There's a few things I've figured out here. When there is a painted centre line the road is barely wide enough for two cars to pass. The white centre line and yellow lines along the edges of the road when there is an extra foot or more of space.... I think they call that a bike lane (wonder if you can get insurance if you ride a bicycle over here?) Now, if there are no painted lines it basically means "watch out and good luck!" Some of the roads have painted lines that just stop then start up again without the benefit of a "road narrows" sign
It was so much easier to give Shane detailed instructions, blow b blow, on how to be a good driver, now it's pay back time!
In spite of all that I am feeling more confident (would be hard to feel any less confident than I did at the beginning).
We headed off along the scenic roadway through Carna, Callow, Clifton and the Sky Road, stopping at a pub for lunch along the way (we're getting pretty good at that and, no, Guinness is not involved for the driver).... as well as copious photo stops.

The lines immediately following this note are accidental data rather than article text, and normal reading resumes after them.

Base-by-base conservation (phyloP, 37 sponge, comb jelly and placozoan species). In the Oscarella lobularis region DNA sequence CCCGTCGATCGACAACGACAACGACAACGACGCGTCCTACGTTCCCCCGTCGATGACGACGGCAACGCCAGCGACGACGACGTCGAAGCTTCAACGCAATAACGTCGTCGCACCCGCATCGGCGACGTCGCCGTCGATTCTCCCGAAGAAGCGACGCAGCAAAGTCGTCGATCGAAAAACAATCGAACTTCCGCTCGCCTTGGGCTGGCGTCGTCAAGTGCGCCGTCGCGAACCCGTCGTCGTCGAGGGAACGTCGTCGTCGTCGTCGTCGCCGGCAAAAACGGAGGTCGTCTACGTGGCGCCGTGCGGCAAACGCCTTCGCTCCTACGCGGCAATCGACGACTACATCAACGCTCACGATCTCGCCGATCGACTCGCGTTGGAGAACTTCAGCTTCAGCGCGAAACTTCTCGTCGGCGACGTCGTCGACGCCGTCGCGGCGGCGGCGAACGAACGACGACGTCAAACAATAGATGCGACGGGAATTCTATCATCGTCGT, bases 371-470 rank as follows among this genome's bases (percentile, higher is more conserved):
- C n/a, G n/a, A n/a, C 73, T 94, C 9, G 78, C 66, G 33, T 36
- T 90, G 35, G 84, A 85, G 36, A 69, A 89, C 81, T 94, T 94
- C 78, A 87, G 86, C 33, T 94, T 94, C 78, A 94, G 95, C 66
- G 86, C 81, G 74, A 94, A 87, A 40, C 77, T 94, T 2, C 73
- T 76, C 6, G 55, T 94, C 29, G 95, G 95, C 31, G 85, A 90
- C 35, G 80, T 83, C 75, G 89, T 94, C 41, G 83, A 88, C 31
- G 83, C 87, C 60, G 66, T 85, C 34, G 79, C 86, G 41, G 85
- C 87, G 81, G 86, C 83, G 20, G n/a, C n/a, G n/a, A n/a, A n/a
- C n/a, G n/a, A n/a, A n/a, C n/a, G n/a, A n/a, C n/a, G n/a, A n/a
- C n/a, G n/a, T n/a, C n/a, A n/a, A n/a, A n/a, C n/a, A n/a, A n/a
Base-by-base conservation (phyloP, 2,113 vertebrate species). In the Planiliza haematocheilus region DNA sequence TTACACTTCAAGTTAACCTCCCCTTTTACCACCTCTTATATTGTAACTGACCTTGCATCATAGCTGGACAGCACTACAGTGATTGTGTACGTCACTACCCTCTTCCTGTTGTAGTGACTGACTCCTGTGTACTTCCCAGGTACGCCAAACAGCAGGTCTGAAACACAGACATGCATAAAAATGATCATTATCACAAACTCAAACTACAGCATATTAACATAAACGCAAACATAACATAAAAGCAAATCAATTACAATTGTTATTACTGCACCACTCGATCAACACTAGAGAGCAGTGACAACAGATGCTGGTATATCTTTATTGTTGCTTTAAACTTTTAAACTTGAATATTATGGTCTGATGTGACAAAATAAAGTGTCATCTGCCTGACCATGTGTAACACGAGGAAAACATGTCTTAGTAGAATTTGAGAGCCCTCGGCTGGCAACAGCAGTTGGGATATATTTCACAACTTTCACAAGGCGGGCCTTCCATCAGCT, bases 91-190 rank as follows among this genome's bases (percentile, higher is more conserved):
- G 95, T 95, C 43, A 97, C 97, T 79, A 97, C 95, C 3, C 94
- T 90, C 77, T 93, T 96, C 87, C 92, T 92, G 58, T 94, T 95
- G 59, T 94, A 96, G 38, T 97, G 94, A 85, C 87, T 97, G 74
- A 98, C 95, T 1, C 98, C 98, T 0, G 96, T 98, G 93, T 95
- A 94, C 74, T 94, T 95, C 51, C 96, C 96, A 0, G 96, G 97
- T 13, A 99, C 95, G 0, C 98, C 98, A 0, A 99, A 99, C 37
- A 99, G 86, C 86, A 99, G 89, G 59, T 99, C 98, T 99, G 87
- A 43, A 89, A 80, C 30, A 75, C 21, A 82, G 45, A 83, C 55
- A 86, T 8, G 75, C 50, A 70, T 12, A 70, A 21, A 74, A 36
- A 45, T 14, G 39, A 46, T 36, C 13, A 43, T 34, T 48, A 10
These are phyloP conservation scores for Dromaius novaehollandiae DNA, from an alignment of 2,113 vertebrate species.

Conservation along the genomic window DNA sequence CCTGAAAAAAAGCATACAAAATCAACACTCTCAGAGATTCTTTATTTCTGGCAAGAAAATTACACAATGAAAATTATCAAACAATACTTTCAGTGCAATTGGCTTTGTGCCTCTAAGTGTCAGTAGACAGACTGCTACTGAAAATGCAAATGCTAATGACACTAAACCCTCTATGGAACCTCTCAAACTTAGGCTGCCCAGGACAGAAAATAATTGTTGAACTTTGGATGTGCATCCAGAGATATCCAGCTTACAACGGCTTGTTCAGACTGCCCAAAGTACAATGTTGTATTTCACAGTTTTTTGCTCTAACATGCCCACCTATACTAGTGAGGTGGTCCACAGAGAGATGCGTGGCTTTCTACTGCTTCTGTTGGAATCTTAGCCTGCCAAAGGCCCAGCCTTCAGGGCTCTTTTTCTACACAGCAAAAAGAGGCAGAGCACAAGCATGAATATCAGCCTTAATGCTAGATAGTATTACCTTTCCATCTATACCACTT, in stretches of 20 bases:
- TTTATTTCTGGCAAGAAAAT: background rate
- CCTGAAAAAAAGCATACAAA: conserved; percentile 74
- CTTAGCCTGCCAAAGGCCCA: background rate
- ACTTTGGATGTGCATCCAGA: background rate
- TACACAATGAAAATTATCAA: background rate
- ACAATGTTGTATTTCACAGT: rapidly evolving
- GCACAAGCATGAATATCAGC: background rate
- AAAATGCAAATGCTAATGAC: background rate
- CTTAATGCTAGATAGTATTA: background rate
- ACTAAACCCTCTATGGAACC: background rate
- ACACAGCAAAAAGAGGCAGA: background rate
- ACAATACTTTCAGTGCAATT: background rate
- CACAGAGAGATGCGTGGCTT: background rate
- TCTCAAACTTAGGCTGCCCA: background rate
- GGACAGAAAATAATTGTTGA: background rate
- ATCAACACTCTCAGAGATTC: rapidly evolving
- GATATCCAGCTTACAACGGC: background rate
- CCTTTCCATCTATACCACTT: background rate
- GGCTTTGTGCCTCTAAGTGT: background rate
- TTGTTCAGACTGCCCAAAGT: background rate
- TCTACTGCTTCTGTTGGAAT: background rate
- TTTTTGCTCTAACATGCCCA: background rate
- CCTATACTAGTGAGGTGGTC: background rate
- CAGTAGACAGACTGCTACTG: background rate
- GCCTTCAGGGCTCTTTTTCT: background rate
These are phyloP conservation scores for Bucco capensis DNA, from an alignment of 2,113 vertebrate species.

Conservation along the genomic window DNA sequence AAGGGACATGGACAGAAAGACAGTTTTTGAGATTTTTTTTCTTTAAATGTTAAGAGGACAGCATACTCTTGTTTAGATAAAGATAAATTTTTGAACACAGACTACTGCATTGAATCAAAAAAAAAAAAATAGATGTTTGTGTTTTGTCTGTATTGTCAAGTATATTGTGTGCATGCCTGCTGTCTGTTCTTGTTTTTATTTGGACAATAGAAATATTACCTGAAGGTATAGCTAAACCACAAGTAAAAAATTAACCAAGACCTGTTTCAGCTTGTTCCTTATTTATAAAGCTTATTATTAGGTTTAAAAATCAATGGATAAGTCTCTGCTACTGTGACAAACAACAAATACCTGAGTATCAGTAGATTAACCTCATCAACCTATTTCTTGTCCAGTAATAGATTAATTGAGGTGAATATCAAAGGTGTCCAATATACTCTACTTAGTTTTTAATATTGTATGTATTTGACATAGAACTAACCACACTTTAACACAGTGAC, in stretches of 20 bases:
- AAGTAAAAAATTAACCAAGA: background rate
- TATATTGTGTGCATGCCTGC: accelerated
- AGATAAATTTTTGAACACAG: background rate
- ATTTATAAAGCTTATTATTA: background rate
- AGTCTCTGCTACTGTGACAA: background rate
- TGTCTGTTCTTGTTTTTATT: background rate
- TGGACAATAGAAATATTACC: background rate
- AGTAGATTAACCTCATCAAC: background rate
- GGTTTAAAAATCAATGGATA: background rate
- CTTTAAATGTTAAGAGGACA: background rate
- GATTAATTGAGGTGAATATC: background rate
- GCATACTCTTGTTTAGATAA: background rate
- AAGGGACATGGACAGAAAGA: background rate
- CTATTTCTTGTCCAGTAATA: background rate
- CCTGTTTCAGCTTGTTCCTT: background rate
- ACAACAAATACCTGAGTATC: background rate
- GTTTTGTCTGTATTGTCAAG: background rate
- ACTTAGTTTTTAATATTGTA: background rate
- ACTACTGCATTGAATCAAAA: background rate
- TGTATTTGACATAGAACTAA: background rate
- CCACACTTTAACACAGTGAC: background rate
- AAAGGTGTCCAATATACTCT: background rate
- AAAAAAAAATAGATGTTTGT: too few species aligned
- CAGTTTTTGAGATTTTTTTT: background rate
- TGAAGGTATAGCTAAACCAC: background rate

The two highlights of the day were Cashel House, one of the stately Hotels that was once a manor house. Shane's cousins grew up here after leaving Browne's Hill. The setting is lovely and the gardens are beautiful. In fact the place was fully booked by a garden club on tour. We wandered around the main floor getting a feeling for the lovely home. Afterwards we headed for Kylemore Abbey, a huge building that is often pictured in Tourism Ireland ads. The turreted rock 'castle' sits just above a lovely lake and directly below a rocky mountain. With that kind of a setting, gentle walkways, trails and a huge garden it was quite spectacular. Originally built by Mitchell Henry as a present for his wife. The present day Abbey is still home to the Benedictine Nuns..